Obama’s Devotion to the Virgin Mary: Who Knew?
David Gibson, Politics Daily 2011
Somehow this slipped past the Disputations filter, but during her vacation in Spain in August, First Lady Michelle Obama revealed that her husband — a.k.a. President Obama — “always carries a picture of Mary Help of Christians in his wallet.”
Mary Help of Christians is the patroness of the Salesian order of priests and nuns, and during an Aug. 13 visit to the Spanish city of Ronda with her daughter, Sasha, the first lady stopped at the Salesian community there.
According to the Salesian news service, she told the priest in charge that her husband “always carries with him a photograph with an image of Mary Help of Christians, to whom, those present reported, the first family of the United States has great devotion.”
For Catholics, the special prayer to Jesus through his mother Mary for divine aid is about as, well, Catholic as you can get (evidence of a particular supplication to the Virgin dates back to the 3rd century, according to some sources). It is also more evidence for my colleague Jeff Weiss’s theory that Obama is actually a closet Catholic and not a crypto-Muslim, as many believe.
Hail Mary. The wisdom of a subversive devotion
By Rosemary Luling Haughton, US-catholic.org
There is something subversive about Marian devotion. It sidesteps the structures of patriarchal power, secular and religious, and it has caused church officials unease through the centuries.
Document after document has warned the faithful not to go overboard in devotion to Mary. She is Mother of God, but a creature, not divine, we are warned, and should not be offered “divine honors.”
“Excessive” devotion to Mary is “immature,” the spiritual guides admonish, and this is the worst accusation! We are letting our hearts rule our heads, it tells us, being overemotional-feminine? It means we aren’t making clear distinctions, not keeping our theological categories precise and our devotions clearly labeled.
Recent psychology has noted, however, that the modern concept of “maturity,” developed overwhelmingly by male psychologists, is based on male-derived values of independence, separation, and control.
There are other ways of recognizing maturity, when it is judged rather by values of interdependence, inclusiveness, and relationship.
It is important to ponder this if we are to understand the fullness of the treasure that Mary is for us, without having to look over our shoulders or make excuses for the power she is in the life of so many Christians and in the history of the church.
In the corners of thousands of poor homes, many only earth-floored single rooms, a generous space is given to the shrine of the Madonna – photos are pinned up, statues of other saints cluster around her, holy cards, flowers, and lights adorn this heart of the home. In Eastern Europe and Russia, the family icon of Mary glows in the light of its little lamp.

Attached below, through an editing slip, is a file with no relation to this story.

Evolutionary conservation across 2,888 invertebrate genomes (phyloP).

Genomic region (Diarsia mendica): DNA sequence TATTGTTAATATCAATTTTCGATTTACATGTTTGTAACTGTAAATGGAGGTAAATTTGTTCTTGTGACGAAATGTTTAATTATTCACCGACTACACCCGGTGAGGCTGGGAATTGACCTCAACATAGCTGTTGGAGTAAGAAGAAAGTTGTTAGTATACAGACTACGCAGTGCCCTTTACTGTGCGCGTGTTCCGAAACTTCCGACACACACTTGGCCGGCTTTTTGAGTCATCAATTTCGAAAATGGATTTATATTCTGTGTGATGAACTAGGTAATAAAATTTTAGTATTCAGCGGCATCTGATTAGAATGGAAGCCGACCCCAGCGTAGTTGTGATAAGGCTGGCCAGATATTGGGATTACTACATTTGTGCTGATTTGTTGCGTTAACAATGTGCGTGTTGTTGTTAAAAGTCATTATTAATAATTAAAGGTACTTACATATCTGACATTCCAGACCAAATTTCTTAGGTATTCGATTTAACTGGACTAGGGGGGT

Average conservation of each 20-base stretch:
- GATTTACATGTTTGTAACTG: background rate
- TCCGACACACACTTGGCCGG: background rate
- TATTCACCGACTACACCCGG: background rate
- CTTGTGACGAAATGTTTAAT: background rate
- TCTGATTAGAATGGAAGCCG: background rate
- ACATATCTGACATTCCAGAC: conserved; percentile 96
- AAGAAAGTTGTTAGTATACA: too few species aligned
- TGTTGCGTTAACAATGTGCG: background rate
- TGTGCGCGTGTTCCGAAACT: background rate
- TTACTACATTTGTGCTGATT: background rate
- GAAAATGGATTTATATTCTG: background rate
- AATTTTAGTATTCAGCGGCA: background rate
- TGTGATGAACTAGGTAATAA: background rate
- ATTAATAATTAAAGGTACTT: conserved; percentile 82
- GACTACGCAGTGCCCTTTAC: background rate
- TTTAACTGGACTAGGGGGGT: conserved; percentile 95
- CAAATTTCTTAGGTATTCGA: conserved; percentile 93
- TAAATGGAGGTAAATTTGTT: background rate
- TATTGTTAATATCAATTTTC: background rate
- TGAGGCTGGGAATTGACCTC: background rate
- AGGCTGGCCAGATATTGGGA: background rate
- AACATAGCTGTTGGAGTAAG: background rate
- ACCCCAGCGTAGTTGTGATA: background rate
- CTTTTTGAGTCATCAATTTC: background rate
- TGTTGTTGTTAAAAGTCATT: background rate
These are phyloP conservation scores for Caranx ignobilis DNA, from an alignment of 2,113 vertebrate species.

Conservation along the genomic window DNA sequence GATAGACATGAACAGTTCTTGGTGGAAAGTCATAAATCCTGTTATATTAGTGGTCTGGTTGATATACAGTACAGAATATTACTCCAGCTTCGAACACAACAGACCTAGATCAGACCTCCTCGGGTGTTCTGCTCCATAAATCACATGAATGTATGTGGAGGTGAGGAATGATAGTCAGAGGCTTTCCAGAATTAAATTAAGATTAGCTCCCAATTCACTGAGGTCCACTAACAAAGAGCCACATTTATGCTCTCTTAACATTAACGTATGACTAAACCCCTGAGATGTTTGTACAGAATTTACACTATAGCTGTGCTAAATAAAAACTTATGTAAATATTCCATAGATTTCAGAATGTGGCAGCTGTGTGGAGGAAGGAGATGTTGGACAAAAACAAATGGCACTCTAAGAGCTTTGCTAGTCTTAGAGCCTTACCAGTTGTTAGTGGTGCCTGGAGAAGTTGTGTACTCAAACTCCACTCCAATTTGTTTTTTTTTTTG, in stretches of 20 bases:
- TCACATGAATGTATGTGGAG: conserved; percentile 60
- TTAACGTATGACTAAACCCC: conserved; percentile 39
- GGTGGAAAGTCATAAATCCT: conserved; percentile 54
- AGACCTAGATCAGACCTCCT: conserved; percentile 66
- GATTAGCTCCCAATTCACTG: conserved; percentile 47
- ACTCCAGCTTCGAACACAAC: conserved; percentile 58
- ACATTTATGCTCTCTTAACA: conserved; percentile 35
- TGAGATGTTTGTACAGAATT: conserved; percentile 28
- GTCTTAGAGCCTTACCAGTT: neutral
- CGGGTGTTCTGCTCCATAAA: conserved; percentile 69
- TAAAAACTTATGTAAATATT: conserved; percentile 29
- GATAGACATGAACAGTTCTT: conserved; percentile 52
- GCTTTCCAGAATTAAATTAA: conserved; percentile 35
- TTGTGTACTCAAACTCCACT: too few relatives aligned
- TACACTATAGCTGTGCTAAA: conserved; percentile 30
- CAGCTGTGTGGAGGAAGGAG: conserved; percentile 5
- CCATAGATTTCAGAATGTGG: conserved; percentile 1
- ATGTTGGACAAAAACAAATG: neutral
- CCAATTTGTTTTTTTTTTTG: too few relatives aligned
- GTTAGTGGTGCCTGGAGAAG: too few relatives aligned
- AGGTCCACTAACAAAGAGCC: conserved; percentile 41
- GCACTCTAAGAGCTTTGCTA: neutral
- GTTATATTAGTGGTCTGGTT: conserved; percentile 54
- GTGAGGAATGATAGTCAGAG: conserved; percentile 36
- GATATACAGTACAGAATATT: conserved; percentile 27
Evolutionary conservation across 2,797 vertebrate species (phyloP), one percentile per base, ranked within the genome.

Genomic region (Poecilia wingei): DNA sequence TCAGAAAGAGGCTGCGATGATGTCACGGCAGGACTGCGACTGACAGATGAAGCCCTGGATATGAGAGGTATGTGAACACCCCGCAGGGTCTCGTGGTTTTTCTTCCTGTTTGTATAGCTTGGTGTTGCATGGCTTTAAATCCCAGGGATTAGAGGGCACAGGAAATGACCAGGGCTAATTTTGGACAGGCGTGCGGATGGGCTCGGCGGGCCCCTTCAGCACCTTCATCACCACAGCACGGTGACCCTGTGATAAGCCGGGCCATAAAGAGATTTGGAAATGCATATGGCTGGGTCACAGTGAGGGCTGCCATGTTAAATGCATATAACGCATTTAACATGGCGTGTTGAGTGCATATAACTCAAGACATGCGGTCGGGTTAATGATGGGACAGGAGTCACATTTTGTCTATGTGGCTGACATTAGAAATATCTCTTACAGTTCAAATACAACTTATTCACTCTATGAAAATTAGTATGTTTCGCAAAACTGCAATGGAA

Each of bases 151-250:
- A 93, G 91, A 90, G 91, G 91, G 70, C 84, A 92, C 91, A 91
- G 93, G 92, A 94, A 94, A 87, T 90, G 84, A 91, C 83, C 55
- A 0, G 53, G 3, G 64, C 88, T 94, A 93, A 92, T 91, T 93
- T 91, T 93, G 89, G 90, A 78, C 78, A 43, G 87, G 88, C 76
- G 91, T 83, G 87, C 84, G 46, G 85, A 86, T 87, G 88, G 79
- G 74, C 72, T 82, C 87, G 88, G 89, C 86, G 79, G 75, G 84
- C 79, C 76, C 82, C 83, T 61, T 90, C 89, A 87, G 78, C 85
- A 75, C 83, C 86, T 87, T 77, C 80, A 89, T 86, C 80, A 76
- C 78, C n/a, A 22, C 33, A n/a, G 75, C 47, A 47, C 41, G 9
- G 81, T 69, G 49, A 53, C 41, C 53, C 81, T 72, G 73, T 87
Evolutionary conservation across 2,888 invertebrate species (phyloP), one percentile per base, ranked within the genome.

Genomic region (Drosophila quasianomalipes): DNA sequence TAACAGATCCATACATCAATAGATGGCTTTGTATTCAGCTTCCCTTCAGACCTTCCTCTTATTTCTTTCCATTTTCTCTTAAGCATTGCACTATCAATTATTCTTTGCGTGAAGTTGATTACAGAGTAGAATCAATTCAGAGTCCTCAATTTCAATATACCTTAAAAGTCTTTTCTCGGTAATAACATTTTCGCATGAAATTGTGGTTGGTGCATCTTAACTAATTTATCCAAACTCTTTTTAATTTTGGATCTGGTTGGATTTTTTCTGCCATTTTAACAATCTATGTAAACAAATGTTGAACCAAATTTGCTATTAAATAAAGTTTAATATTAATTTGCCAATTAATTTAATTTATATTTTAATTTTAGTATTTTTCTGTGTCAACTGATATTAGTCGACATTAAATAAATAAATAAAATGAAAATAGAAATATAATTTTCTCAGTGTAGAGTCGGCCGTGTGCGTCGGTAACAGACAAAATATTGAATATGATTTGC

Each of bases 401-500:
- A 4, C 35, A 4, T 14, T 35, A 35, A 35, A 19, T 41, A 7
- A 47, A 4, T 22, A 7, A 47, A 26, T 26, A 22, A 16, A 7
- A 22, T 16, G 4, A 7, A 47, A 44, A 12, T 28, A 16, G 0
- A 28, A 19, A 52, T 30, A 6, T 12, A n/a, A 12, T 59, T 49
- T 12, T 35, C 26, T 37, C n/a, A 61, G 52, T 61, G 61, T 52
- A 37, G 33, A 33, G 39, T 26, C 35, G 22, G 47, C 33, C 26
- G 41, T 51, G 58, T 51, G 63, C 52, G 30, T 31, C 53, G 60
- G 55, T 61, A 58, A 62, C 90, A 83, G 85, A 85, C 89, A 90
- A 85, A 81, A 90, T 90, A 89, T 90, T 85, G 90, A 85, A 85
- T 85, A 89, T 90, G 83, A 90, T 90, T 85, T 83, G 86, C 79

The question that bothers the theologians: Is she perhaps also the Mother Goddess? This is the fear that underlies all the cautions and condemnations of Marian “excesses.” We are afraid, because we have been taught to associate “goddess” with paganism, witches, sexual rituals.
Pagan Moon (Mother) Religion Starts In UR,
the place where (according to Jewish tradition) Abraham was born.
Ur was the principal center of worship of the Sumerian moon god Nanna and of his Babylonian equivalent Sin. The massive ziggurat of this deity, one of the best preserved in Iraq, stands about 21 m (about 70 ft) above the desert. The biblical name, Ur of the Chaldees, refers to the Chaldeans, who settled in the area about 900 BC. The Book of Genesis (see 11:27-32) describes Ur as the starting point of the migration westward to Palestine of the family of Abraham about 1900 BC.
In the inscriptions of Ur there are references to about five thousand deities. Each city had a chief deity which it considered its chief protector and, therefore, that deity was considered worthy of greater reverence than all the others.
The chief deity of Ur was Nannar (the MOON god), and it is for this reason that the city later became known as Kamarina. (*Qamar is the Arabic word for ‘moon’)
Another major city was Larsa, which replaced Ur as the capital of the kingdom. Its chief deity was Shamash (the ‘sun god’ SATURN). Saturn represents ‘the father’.
The Moon, in Astrology, is the ruler of Cancer. The Moon represents our deepest personal needs, our basic habits and reactions, and our unconscious. The Moon () is associated with the mother and with feminine energy in general. The Moon is both our inner child and our inner mother. It is responsive, receptive, and reflective. The Moon is our spontaneous and instinctual reactions.
Sumerians (who gave the world astrology) have used the “crescent moon and star” motif in some of their monuments and/or documents that have been discovered so far. One of the earliest known crescent and star representation is shown on the Sumerian Ur-Nammu stele.